Understanding the Ego, Super Ego and the Subject of the Unconscious
I recently returned from the Annual Training in Psychoanalysis in Quebec City, where we discussed the Clinic of the (Psychoanalytic) Symptom. There is something to be said about the culture in Quebec that allows psychoanalytic thought to flow freely and for the unconscious to express itself through the work of art and psychoanalysis. I am trying to make space for something similar through this blog.
A lot was said about the clinic of the symptom and the way it allows for the unconscious to make itself known to the ego but I wanted to respond to one of the requests to explain Id, Ego and SuperEgo and to go back to the basics first. [A little disclaimer here: I am only going to speak about what I know and how I understand these concepts based on my training and personal experience in analysis and with patients of my own.] The goal of this blog is to make psychoanalysis accessible to the layperson so I am trying to put complicated processes and phenomena in as simple words as possible. If you want a more detailed explanation, I suggest you go back to the original source, Freud’s 1923 publication on “The Ego and the Id.” There is something about reading Freud that always leaves me fascinated with this person’s brilliant mind and anyone, who is interested in psychoanalysis should read Freud.
Anyhow, at the training in psychoanalysis that I go to every year in Quebec, we talk about the Ego, the Super Ego, Ego Ideals, Prohibitions, Norms and Culture in opposition to the Unconscious and the Subject of the Unconscious. If you think of this from a developmental perspective, as soon as we are conceived, the subject of the unconscious is born. There is no ego yet but there is a subject that begins to form. In psychoanalysis, we know that the prenatal development is an important part of the formation of the subject, along with the first few years of a person’s life.
When we are born, that subject goes through its first symbolic and also literal “castration” by the cutting of the tie with the mother, the cutting of the umbilical cord, and the baby receives its name and becomes a separate human being. The ego will organize itself from that moment on around all the words, expectations, social and cultural norms of the parents. S/he will try to fit the subject of the unconscious within the context of its culture.
Think of the Ego as all the roles you play in your life – a son/daughter, a student, a wife or a husband, a worker, an employee, a mother, a father, a brother, a sister, a friend, etc. It’s what you put out on social media, what you say to your friends and the way you present yourself to the world around you through your work, your feed, your social media accounts. How much of that is true to who you really are?
The Super Ego encompasses all of the parental prohibitions, expectations, norms, morals, beliefs and guidelines that lead the child into becoming a member of society. You may want to think of it as your conscience or sense of morale and responsibility, the representative of the rules and the laws of society in your psyche. [Developing a sense of right and wrong is also a developmental process itself that comes with good enough parenting and those folks, for whom this didn’t happen, face a set of problems of their own.]
Freud thought that all of this is often in contradiction or against the unconscious drives of the subject and when the Ego fails to control the demands of the unconscious subject, a symptom forms as a compromise between the wishes of the unconscious and the prohibitions on the Ego coming from the cultural norms and expectations. Now this all sounds a bit abstract and simplistic but when you reflect on your own experiences from childhood and even adulthood, you may see where I am going with this.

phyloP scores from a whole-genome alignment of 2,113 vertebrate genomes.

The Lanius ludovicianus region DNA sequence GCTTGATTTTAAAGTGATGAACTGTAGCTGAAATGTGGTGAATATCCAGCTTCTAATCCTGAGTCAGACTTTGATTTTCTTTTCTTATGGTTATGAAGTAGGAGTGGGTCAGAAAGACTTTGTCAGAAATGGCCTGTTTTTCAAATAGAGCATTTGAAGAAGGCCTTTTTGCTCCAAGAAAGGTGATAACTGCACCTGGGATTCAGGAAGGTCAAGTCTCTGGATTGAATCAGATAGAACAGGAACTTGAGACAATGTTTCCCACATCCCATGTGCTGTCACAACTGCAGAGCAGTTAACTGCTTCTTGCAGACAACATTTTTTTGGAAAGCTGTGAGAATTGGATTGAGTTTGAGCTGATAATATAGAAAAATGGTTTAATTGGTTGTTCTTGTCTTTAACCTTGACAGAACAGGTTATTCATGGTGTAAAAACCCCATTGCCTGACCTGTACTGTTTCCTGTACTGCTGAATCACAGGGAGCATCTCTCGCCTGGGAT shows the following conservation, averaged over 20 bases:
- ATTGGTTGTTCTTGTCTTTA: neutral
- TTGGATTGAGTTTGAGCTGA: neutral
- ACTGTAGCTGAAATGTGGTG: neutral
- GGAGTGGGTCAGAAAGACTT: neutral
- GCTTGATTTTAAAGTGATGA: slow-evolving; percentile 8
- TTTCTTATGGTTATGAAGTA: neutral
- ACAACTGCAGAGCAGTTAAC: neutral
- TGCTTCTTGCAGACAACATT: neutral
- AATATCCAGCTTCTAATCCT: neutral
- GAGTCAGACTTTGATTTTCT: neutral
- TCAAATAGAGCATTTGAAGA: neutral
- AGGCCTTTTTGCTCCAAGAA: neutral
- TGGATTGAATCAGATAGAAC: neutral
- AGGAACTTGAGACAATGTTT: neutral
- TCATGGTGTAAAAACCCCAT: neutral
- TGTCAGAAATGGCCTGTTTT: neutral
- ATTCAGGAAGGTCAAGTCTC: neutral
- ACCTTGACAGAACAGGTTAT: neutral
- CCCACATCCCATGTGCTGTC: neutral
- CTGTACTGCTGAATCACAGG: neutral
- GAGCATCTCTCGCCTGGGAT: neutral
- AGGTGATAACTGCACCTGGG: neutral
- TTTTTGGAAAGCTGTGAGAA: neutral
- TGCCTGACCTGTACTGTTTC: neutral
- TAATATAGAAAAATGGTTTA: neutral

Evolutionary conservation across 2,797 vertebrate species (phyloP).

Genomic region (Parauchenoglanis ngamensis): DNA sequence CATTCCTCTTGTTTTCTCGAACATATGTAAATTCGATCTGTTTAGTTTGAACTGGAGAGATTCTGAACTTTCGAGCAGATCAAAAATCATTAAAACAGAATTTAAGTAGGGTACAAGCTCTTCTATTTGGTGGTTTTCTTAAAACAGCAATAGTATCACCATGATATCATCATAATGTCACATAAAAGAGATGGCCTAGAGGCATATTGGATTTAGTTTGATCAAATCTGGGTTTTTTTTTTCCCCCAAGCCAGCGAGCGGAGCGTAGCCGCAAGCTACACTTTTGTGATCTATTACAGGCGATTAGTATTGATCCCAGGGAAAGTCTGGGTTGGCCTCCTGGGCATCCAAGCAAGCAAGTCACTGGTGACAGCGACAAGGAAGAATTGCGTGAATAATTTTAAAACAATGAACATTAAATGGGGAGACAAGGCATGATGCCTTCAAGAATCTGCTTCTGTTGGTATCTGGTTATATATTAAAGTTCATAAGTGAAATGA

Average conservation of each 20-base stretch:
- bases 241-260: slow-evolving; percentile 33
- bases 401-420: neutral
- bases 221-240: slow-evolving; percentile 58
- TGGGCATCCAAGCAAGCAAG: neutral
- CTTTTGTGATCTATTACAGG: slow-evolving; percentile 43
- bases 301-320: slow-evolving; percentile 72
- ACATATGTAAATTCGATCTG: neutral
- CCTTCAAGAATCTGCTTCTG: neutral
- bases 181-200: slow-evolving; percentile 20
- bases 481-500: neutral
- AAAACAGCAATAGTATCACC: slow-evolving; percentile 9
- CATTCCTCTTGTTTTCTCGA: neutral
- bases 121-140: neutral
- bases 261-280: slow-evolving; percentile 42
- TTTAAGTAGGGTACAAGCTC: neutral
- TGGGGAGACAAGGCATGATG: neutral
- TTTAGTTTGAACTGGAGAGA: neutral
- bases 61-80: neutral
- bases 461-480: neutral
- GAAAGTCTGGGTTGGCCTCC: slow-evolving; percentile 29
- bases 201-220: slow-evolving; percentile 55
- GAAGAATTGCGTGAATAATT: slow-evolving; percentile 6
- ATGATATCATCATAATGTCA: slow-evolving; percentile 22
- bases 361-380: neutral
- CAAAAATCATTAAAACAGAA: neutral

In the symptom, we can see the subject of the unconscious trying to express itself. We also see it in dreams, in art, in poetry or writing, in music or even science. The subject of the unconscious does not follow societal norms and expectations and it is beyond what we can put into words. It carries with it something that was never spoken about, early childhood or traumatic experiences that were never expressed in language and that can only speak through actions or behaviors that we often find ourselves bewildered about. Why did I do that? What just happened? An expression of the subject of the unconscious is usually what brings people to psychoanalysis or what makes parents seek a consult for their children.
Adolescence is a time when the subject of the unconscious peaks its head through and challenges the norms and expectations of the culture, time and the society we live in. It is not by chance that adolescence is such an emotionally charged time in the life of all people – some of us try to run away from it as fast as we can, others are stuck there without resolution, and third try to forget about it as if it never happened.
Yet, there is something inspiring, exciting, creative and imaginative about adolescence that we may want to pay attention to. It is the time that dreams are born, children are disillusioned, fantasies are turned into reality, parents and authority challenged in a search for free expression to that, which is burning on the inside. It has to find a place in society and psychoanalysis pays attention to that. It is the subject of the unconscious.
What can you say about the subject of your unconscious the way you understand it here? Please, share what comes to mind in the comments.
, . (2017). Understanding the Ego, Super Ego and the Subject of the Unconscious. Psych Central. Retrieved on September 19, 2017, from https://blogs.psychcentral.com/practical-psychoanalysis/2017/06/understanding-the-ego-super-ego-and-the-subject-of-the-unconscious/